Alberto Marco interviewed by Peru Erroteta – 22/02/2020 Image: Angel Guerrero
Pathologist. Professor of the Department of Animal Health and Anatomy. He teaches at the Autonomous University of Barcelona (UAB). He is the author of The nations, entities or entelechies. Member of Federalistes d’Esquerres.
Citizenship and nation, something of the past or cutting edge news, in view of the procés, for example?
In a conventional nation-state, dominant throughout the world, call it republic or monarchy, the subject of sovereignty, in principle, is always the “Nation”. However, in an ideal Republican State, the subject of sovereignty must be citizenship. This is illustrated in the current Spanish Constitution. In its article 1.2 it says that national sovereignty resides in the Spanish people, from which the powers of the State emanate. This, which seems naive, actually establishes a dissociation between the concepts “people,” in terms of citizenship (the population) that is, say, the subject of politics, of law, and “nation”. But it grants a preeminent rank to the concept “nation”, since sovereignty is attributed and associated with the nation. The citizenship holds it only subsidiarily.
Civility and nationalism, oil and water?
We must distinguish between civility, civic, citizenship, politeness, and nationality, national, nation or nationalism, which can never be comparable. Civility is not comparable to nationalism. They are concepts of different conceptual order. In a democratic and modern State (in which the subject of law would always be citizenship), the common bond of citizenship can never be either pre-existing, or transcendent to the citizenship itself that constitutes itself as a rule of law. A constituent citizenship cannot be previously constituted. A foundation of sovereignty prior to the constituent moment makes no sense. And it cannot be transcendent because sovereignty resides in the individual himself, in the people. There cannot be a foundation of sovereignty that, in some way, is of a higher nature than that of the other people who constitute society.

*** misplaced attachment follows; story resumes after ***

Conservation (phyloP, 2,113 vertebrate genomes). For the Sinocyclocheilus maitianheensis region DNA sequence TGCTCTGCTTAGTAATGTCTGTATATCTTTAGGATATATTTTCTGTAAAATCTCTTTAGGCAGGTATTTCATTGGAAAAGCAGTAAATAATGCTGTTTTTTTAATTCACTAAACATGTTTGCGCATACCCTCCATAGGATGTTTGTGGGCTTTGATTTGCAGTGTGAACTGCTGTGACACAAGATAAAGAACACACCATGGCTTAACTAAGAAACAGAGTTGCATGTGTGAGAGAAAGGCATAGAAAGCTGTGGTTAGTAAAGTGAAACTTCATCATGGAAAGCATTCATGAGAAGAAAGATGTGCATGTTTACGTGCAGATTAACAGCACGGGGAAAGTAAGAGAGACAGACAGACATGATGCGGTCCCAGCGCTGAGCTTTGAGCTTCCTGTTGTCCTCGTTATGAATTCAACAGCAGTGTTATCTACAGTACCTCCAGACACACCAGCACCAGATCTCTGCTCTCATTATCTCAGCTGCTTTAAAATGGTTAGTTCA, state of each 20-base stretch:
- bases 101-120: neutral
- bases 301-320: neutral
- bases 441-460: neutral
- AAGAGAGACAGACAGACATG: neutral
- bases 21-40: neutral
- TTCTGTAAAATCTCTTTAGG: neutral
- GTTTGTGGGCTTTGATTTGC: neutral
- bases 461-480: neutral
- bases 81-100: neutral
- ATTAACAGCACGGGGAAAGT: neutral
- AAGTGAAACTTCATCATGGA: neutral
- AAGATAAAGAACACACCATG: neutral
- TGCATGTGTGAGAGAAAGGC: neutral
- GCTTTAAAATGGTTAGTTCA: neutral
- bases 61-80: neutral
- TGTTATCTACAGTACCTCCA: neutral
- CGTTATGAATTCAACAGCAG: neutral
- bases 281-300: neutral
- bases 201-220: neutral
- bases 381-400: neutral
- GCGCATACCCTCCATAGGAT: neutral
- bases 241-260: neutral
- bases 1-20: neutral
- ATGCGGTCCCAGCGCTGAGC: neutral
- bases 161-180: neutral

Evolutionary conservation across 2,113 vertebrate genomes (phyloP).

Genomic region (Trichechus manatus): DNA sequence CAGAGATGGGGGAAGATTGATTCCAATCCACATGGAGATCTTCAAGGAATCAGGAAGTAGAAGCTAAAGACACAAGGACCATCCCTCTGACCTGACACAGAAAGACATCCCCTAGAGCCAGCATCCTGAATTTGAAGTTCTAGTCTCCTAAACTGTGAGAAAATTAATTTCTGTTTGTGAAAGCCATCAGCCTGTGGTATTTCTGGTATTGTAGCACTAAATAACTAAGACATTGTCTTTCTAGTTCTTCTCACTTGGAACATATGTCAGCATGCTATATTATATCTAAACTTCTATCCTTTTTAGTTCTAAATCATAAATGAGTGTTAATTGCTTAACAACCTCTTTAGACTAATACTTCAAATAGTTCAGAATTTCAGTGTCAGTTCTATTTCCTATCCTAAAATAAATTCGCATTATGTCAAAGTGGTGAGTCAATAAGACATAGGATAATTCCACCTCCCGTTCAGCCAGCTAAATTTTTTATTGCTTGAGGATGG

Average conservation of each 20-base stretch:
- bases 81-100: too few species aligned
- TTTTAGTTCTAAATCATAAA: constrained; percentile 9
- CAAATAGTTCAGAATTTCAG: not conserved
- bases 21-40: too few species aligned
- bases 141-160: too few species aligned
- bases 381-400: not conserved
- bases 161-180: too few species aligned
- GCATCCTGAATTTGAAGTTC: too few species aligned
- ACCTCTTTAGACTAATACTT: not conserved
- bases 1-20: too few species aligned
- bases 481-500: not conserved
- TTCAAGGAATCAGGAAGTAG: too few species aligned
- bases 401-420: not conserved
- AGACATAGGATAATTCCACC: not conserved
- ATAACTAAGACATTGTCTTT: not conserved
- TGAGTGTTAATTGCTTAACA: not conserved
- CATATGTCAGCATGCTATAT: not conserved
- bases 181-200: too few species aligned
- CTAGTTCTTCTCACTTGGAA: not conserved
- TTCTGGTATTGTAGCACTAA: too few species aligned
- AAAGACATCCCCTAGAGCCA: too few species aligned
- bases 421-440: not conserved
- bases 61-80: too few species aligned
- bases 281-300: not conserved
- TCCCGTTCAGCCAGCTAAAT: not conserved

We are talking about sovereignty, something also very fashion. Where does sovereignty reside or should reside, if it exists?
Any legal-political system, which intends to establish a social contract between the individual and the State, cannot be based on arguments precedent to the citizenship of the historical present, on transcendent foundations or entelechies. The attributes that the subject of sovereignty should always have, from a conceptual point of view, are civility and citizenship. Civility, which is the natural dignity of the human being, inherent in every person by the mere fact of being; an exponent of the human condition itself. It is not granted, but inescapable to people. It is a “prius”, because it is prior to the rule of law. Citizenship, which is derived from it, is nothing more than the legal-political status that guarantees civility. Thing that is granted by a rule of law.
Are nations, then, social constructions, artifacts destined to disappear, when we overcome this stage of history?
When referring to citizenship, it is understood that the subject of citizenship law is always individual. The conception of the individual is inherent to citizenship. However, the nation, as a possible subject of law, is never individual. The nation is always collective, community, which generates a bias of uncertainty and doubt. That it is an individual, a person, has almost a tautological response. A person is a person, a unique, non-transferable, irreplaceable entity. Easily objectionable, verifiable, politically and administratively. The nation is an elusive and controversial concept. There is no consensus among historians, sociologists, politicians, jurists … about what a nation is. Historians, who have spoken the most about the nation, agree that nations are entelechies. Epistemologically, they are not viable. The states are. The nation is not definable in a rational way, but in an emotional, cultural, inter-subjective mode. The nation, as a concept, in the current moment of irreversible globalization, is anachronistic. Therefore, more nationalism goes against history. It is a retrograde concept.